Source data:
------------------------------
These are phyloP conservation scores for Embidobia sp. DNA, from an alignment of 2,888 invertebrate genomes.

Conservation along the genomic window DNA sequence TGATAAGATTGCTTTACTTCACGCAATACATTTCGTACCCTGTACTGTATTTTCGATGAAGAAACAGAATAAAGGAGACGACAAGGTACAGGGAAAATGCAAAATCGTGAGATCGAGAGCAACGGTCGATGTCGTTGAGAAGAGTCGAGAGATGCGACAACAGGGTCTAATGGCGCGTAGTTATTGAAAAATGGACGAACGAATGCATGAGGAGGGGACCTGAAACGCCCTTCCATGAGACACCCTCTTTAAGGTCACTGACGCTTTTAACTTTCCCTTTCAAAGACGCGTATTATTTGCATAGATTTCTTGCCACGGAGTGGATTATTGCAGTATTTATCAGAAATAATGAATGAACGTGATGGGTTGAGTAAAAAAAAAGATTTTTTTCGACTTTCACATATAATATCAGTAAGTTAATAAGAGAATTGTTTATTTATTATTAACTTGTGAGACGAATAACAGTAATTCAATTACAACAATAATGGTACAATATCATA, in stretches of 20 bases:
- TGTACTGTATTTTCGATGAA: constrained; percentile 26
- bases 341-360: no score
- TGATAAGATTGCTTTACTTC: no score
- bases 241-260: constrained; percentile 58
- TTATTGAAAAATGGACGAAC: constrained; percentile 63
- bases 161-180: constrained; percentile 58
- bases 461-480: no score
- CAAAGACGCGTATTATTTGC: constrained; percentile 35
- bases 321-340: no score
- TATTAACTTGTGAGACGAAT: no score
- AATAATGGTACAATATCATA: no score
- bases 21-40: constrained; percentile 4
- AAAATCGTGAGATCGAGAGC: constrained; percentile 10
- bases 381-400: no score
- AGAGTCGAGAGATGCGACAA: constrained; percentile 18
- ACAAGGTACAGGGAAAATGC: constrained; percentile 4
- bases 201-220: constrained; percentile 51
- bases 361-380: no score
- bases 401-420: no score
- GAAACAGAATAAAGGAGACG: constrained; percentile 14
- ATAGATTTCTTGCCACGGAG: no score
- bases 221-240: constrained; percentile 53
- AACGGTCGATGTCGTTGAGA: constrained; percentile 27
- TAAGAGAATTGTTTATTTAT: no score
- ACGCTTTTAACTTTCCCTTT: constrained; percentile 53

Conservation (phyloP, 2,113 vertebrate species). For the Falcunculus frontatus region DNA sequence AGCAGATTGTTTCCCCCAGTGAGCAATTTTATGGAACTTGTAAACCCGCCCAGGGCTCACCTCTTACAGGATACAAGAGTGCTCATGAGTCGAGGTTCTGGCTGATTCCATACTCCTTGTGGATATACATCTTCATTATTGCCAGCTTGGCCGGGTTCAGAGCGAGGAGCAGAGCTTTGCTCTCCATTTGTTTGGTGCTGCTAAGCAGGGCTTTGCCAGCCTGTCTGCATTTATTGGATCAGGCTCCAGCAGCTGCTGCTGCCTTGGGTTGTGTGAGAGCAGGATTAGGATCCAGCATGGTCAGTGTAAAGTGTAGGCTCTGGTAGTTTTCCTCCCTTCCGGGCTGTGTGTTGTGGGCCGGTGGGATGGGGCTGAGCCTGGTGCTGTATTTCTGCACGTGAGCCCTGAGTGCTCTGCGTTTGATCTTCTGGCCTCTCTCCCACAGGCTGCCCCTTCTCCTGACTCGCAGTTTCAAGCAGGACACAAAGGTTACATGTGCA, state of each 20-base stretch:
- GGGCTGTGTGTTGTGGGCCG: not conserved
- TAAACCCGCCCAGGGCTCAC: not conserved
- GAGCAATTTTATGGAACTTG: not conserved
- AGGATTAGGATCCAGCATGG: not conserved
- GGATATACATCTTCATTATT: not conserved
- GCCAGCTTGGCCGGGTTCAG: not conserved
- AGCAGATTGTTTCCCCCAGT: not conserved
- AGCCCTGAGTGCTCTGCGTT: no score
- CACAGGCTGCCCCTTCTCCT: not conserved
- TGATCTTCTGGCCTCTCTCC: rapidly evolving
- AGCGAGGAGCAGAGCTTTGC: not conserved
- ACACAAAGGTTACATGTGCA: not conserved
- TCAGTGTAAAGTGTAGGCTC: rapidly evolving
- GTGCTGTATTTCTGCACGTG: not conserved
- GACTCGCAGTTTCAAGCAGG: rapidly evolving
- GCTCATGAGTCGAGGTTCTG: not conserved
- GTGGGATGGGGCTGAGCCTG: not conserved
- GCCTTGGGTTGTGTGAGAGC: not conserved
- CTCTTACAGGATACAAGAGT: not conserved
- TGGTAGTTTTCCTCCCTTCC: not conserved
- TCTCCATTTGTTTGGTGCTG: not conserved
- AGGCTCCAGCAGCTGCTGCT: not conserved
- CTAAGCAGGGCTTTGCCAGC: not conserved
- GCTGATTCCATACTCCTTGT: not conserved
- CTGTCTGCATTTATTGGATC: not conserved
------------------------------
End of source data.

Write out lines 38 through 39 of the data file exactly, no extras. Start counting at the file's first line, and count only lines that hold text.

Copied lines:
- TGATCTTCTGGCCTCTCTCC: rapidly evolving
- AGCGAGGAGCAGAGCTTTGC: not conserved